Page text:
I have told my children, when they come home crying from someone hitting or kicking them on the playground, that it's not okay with me. It's not okay with me for someone to hurt them intentionally. I understand that accidents happen, but intentionally hurting someone else is not accepted in this house. When my kids are the guilty ones (and they certainly have their moments), they know that there are immediate consequences, tailored to the loss of what each of them loves most (screen time for one, ice cream for another, lip balm for a third) and I follow through with those consequences. There's no negotiation. They are also expected to apologize for what they did and answer the following questions:
1. What did you do that was wrong?
2. Why was it wrong?
3. How did you make the other person feel?
4. What will you do next time instead?
"How did you make the other person feel?" Empathy. I'm drilling into my children's heads that their actions directly affect other people and to put yourself in their shoes. What happens if we lose that? I'm worried that's what's happening. I'm worried that's what's breeding this culture. Isn't that partly why we are all so enraged by the rapist's father's letter claiming that a longer sentence would be too a harsh a punishment for his son getting "20 minutes of action"? Isn't it the sheer disregard of how the woman might have felt? And isn't it a selfish entitlement to think that his son is above the law? That the judge should let him off easy because, by golly, he's just not enjoying his ribeye anymore? No. Just no.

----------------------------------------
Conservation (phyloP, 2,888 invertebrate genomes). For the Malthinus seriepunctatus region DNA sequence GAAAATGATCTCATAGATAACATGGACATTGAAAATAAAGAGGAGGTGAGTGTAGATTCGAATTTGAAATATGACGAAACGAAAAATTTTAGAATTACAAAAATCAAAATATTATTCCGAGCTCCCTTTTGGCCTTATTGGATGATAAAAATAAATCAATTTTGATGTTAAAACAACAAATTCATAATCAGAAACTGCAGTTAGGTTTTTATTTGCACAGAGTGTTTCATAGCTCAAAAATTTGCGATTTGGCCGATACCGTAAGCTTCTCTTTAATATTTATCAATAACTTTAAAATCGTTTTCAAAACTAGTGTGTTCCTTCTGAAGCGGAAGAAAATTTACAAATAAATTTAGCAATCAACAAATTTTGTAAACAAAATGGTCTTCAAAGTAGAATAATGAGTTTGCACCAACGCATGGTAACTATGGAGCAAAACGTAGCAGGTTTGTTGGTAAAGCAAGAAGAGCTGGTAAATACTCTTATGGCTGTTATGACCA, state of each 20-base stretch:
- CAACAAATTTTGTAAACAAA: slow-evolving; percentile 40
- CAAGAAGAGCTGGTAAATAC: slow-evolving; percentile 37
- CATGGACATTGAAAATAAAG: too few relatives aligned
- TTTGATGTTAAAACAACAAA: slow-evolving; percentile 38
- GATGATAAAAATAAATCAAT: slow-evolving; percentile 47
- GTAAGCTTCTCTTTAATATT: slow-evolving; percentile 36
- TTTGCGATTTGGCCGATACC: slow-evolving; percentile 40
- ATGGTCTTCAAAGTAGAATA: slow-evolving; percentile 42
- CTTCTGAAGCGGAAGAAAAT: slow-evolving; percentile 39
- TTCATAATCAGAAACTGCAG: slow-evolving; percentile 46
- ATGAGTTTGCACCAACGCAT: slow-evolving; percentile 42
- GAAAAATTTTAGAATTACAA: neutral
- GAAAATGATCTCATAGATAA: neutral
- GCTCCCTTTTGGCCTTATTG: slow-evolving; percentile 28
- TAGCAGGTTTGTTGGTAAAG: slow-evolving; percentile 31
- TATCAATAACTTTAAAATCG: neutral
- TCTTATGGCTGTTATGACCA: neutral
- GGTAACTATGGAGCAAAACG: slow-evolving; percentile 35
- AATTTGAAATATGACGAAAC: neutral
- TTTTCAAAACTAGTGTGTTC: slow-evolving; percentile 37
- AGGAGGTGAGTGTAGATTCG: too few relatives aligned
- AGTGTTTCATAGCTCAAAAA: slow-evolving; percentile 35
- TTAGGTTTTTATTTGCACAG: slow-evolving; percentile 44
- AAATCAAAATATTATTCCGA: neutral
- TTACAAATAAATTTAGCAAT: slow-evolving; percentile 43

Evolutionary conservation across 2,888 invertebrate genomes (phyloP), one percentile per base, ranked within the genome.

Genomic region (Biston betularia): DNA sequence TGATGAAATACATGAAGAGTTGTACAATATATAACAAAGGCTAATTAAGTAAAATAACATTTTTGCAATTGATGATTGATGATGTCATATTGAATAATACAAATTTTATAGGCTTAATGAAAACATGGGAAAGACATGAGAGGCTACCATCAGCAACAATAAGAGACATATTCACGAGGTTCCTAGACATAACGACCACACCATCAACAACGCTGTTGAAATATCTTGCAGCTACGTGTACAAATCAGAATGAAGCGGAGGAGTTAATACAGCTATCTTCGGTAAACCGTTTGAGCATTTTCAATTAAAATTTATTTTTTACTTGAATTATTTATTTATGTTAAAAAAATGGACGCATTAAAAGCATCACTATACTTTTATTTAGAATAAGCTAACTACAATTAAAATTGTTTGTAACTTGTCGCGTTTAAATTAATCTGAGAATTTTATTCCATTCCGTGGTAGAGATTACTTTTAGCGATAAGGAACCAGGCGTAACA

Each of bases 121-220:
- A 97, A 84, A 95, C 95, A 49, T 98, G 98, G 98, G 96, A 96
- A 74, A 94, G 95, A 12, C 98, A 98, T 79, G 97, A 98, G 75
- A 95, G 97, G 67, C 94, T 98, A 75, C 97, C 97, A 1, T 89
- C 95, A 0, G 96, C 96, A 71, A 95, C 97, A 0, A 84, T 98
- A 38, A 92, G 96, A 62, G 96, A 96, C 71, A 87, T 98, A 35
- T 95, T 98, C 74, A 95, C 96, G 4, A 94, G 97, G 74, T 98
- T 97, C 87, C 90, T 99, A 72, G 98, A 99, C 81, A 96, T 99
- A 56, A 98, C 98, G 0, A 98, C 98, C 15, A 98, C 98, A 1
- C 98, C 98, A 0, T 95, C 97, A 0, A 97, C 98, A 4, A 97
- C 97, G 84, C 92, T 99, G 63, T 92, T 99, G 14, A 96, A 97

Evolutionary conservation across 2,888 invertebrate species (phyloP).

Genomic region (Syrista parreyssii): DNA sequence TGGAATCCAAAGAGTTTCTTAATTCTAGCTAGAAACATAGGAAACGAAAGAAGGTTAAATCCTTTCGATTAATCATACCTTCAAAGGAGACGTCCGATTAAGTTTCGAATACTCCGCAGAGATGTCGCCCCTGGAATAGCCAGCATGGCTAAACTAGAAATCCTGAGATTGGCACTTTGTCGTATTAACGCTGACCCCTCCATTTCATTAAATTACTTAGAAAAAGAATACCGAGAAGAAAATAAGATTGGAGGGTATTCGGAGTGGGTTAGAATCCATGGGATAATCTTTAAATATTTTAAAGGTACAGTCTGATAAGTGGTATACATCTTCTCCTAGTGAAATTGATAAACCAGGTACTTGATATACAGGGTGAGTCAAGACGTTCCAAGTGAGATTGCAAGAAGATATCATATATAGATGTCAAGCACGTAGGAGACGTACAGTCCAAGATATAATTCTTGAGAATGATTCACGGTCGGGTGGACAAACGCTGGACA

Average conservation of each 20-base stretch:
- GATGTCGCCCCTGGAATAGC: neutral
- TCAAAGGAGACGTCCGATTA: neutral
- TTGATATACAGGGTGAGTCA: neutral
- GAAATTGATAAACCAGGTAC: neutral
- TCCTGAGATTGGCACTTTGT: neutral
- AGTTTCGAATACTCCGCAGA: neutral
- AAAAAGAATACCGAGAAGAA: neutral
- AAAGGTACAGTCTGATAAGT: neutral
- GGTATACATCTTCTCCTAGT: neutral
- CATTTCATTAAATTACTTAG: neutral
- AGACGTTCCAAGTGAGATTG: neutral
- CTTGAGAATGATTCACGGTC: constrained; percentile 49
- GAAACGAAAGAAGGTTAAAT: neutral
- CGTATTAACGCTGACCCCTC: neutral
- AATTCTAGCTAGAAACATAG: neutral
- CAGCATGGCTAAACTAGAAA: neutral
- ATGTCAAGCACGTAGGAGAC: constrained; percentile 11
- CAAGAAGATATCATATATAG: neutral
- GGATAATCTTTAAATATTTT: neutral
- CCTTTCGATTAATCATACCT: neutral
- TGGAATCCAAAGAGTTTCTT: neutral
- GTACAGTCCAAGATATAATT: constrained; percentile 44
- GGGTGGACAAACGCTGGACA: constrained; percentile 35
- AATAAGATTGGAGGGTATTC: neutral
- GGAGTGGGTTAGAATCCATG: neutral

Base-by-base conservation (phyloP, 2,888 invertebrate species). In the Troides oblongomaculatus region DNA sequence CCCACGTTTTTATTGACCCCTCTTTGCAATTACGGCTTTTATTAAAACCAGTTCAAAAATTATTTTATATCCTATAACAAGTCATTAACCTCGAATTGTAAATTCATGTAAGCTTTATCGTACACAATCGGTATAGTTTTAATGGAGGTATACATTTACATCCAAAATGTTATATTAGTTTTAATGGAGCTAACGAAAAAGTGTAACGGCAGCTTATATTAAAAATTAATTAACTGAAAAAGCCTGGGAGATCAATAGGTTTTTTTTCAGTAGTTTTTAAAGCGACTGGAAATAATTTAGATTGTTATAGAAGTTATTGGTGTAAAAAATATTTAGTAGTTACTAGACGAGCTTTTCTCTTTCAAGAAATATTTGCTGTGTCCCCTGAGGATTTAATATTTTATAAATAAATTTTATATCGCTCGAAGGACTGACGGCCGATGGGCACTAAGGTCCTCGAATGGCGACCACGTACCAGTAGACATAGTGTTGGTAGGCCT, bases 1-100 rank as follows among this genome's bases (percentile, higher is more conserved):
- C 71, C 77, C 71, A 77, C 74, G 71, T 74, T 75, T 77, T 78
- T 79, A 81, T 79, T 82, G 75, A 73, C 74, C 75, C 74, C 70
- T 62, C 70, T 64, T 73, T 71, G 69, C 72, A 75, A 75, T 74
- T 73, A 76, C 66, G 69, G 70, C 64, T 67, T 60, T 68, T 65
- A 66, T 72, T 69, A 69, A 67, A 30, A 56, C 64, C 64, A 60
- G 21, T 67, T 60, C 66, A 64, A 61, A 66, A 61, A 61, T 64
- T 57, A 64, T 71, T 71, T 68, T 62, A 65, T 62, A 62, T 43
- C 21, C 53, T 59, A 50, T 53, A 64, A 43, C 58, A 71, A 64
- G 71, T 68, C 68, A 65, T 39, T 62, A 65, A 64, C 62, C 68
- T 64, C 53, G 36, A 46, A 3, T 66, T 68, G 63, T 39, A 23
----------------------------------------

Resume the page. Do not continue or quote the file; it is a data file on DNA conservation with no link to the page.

I am fighting entitlement every single day. I am fighting the notion that my kids should get everything they want just because they want it. I'm not doing my children's homework for them. If they fail at something, I want them to feel that failure deeply and to learn from it. I'm not here to make everything perfect for them. That's how we end up writing letters to judges as to why poor little Brocky needs to stay home from prison today. That's not the way the world works. Or, at least, it's not supposed to.
And, to the parents who say that boys need an outlet for aggression, I agree. When my son is in a rage, I tell him to go hit a pillow or throw a ball against our garage or play loud music or scribble with angry colors, whatever he needs to do to get the anger and aggression out. But not on someone else. And certainly not on someone helpless who hasn't asked you for it. Only yes means yes.
So, fellow mothers, please know that I'm trying my best. I'm doing everything I can to break this culture. I'm done with being part of a society that allows it. I'm fighting mad. I'm mad for my daughters. I'm mad for yours. I'm mad for my friends who have been victims. And for the victims I've never met.
It stops here. It stops with all of us, one child at a time.